A gig at the White House isn't for the faint of heart: an already-hectic environment is compounded by long hours spent reacting to, among other things, the voracious media machine. Which is apparently why there is near-constant personnel turnover as staffers leave for comparatively leisurely corporate, non-profit or think-tank positions. In an article for The New York Times, Peter Baker highlights the latest exodus of staffers as the Obama administration hits the eighteen month mark. The focal point of the story revolved around Linda Douglass, a communications aide who regularly worked twelve hour days: “I got to the point where I was almost traumatized by how hard I was working and how much stress I was feeling all the time," she recalled to the The Times.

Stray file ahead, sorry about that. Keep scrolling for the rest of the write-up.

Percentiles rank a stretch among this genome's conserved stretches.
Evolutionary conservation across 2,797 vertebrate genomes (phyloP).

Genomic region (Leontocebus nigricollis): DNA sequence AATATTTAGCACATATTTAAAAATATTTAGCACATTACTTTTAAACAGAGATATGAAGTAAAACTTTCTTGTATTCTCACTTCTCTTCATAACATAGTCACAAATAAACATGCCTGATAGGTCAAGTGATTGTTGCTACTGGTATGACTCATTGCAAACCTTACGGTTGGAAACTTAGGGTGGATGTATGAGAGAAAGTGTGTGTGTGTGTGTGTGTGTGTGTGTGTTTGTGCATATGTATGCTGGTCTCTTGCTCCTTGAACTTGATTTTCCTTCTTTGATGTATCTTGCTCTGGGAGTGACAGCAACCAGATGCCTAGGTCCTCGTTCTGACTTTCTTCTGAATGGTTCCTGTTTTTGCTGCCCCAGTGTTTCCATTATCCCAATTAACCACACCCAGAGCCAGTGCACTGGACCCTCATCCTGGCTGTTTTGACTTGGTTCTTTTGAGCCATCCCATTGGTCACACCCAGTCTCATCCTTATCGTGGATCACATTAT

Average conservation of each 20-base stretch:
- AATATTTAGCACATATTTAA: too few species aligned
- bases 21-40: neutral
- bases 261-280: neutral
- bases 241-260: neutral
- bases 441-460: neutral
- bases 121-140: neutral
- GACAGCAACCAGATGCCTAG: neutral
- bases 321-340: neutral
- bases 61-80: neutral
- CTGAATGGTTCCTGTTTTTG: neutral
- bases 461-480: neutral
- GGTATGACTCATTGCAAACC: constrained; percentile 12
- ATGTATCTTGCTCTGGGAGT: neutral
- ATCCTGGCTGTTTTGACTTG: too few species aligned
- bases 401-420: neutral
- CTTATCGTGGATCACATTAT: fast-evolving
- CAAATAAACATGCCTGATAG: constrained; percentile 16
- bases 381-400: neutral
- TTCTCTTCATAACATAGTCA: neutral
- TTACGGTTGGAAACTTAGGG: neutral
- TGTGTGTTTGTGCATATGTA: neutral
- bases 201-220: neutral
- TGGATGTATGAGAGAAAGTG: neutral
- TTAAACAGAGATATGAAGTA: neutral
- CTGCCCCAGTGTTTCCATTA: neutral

But Baker's sympathetic angle may have missed a more practical point. Foreign Policy's Daniel W. Drezner riffed on the article with this headline, News Flash--White House Jobs are Exhausting, before proceeding to explain the real reason why the high turnover rate of staffers matters:

On its own, this phenomenon wouldn't be that big of a deal -- indeed, some personnel churn is likely a good thing, prevents groupthink and all that.  The problem is that this trend is intersecting with another one -- the increasing length of time it takes to appoint and confirm high-level personnel ...With greater fixed costs involved in vetting and shepharding people through the confirmation process, presidents will be exceedingly reluctant to let these people go, which means that many of them will stay on for longer than perhaps they should.